A former Merrill Lynch (MER) executive pointed to a verbal buyout agreement with Enron Corp. (search) in saying he might support an "unsecured deal" with another company, according to an e-mail presented to jurors in an ongoing conspiracy and fraud trial.

One of the six defendants in the trial, former Merrill Lynch executive James A. Brown (search), wrote an e-mail to colleagues in March 2001 that referred to the December 1999 Enron deal that involved Merrill buying a $7 million interest in three electricity-producing barges, enabling Enron to book a critical $12 million pretax profit.

In the e-mail, Brown says to others at Merrill Lynch that he would support another "unsecured deal" — this time with Continental Airlines (CAL) — if the brokerage had "total verbal assurances" from top Continental executives.

"We had a similar precedent with Enron last year, and we had (former Enron finance chief Andrew) Fastow get on the phone with (defendant Daniel) Bayly and lawyers and promise to pay us back no matter what," the e-mail said. "Deal was approved and all went well."

Continental nixed providing any such buyout promise.

The e-mail was presented to jurors Tuesday despite strenuous arguments from Brown's lawyer, Lawrence Zweifach, that the e-mail was prejudicial and out of context. He asked U.S. District Judge Ewing Werlein to declare a mistrial after the e-mail was presented to jurors, and Werlein declined.

Prosecutors say Brown, three other former Merrill executives and two former midlevel Enron executives conspired to push through the deal as a sale even though the buyout promise meant it was really a loan.

The defendants say Enron was never obligated to buy back or find another buyer for the barges.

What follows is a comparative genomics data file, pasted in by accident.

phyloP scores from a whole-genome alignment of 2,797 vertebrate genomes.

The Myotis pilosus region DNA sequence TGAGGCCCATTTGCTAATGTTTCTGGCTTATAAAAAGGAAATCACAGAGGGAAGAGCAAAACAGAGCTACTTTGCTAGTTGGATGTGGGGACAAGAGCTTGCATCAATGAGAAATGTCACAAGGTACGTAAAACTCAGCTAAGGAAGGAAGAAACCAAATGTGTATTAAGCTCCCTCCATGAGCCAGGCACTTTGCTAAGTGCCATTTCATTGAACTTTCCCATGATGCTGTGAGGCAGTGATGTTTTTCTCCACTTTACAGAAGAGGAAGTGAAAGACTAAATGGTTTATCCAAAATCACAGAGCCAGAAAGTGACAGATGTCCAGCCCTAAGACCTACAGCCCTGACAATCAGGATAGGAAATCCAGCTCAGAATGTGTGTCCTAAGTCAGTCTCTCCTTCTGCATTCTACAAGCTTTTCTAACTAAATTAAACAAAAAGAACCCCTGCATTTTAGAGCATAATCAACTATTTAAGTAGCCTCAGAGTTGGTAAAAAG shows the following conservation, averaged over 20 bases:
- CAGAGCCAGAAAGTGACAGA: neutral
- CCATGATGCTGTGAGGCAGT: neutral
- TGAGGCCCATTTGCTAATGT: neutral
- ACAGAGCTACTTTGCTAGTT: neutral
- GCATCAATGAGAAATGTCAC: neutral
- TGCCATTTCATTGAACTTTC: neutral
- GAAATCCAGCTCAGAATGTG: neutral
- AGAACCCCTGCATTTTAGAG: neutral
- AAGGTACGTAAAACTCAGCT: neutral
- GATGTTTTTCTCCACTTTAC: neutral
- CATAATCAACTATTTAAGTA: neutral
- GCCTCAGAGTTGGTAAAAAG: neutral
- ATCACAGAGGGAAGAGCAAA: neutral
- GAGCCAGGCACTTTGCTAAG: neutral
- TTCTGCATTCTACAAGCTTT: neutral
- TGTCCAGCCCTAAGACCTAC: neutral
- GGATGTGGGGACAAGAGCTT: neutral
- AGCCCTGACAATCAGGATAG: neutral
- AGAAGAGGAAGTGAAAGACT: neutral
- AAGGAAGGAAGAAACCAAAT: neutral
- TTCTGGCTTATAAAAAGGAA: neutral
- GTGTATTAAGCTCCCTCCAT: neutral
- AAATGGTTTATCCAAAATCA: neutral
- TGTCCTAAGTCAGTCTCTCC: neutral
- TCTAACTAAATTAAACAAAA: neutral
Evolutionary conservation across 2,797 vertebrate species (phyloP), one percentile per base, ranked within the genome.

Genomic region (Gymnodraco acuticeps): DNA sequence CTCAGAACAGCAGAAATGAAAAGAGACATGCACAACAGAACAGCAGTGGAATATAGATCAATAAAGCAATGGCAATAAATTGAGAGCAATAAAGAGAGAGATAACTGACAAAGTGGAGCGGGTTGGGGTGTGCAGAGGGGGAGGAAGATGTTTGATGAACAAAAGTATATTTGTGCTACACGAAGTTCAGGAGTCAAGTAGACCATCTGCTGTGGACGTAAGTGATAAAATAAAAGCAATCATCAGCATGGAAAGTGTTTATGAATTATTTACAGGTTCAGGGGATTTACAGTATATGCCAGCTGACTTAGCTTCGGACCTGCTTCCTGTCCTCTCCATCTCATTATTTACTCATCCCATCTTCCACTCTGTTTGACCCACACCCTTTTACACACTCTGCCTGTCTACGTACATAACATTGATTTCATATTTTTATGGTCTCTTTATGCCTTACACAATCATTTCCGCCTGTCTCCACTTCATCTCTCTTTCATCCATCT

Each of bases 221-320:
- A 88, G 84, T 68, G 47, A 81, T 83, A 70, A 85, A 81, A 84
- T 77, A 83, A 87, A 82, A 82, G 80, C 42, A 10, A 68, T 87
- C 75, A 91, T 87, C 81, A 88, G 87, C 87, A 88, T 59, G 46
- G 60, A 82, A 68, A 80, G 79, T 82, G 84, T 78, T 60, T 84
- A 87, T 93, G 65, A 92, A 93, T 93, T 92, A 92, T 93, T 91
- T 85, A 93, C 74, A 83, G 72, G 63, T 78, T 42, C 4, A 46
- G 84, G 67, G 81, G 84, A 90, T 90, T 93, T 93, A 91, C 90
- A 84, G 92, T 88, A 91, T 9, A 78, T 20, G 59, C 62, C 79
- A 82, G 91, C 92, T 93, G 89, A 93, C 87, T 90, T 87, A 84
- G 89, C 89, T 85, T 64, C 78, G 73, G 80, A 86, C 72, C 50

However, jurors saw another string of internal Merrill Lynch e-mails indicating the brokerage expected to be bought out by June 30, 2000 — the deadline the government contends was promised by Fastow.

In mid-June 2000 a letter drafted at Merrill Lynch instructed Enron to wire $7.5 million to a specified account by the end of that month to buy out the brokerage's $7 million investment at a premium.

E-mail traffic indicated the letter wasn't sent because Enron found a buyer — LJM2, a Fastow-created partnership. LJM2 paid $7.5 million at the end of June 2000.

An e-mail sent June 14, 2000, the day the letter was dated, from former Merrill Lynch executive William Fuhs said he had just called then-Enron finance executive Dan Boyle, who "pre-empted our letter" by saying "Enron has lined up a new buyer" that will pay the "agreed upon amount."

Prosecutors introduced the e-mails and other documents through testimony from FBI Special Agent Raju Bhatia, a member of the government's Enron Task Force.

Former Enron treasurer Ben Glisan Jr. (search), who is serving a five-year prison sentence for conspiracy, was slated to testify Wednesday after Bhatia. Glisan pleaded guilty to conspiracy a year ago and became the first ex-Enron executive to go to prison.

Glisan was a key player in ensuring Merrill Lynch was bought out, according to an e-mail he wrote to Enron's barge dealmaking team in May 2000 that noted they had to follow through on the alleged promise:

"To be clear, (Enron) is obligated to get Merrill Lynch out of the deal on or before June 30. We have no ability to roll the structure," the e-mail said.

Glisan was indicted in May 2003 on two dozen counts of fraud, conspiracy, money laundering and others for participating in various schemes orchestrated by Fastow, his then-boss.

In addition to Boyle, Brown and Fuhs, the barge defendants are former Merrill Lynch executives Daniel Bayly and Robert Furst and former in-house Enron accountant Sheila Kahanek.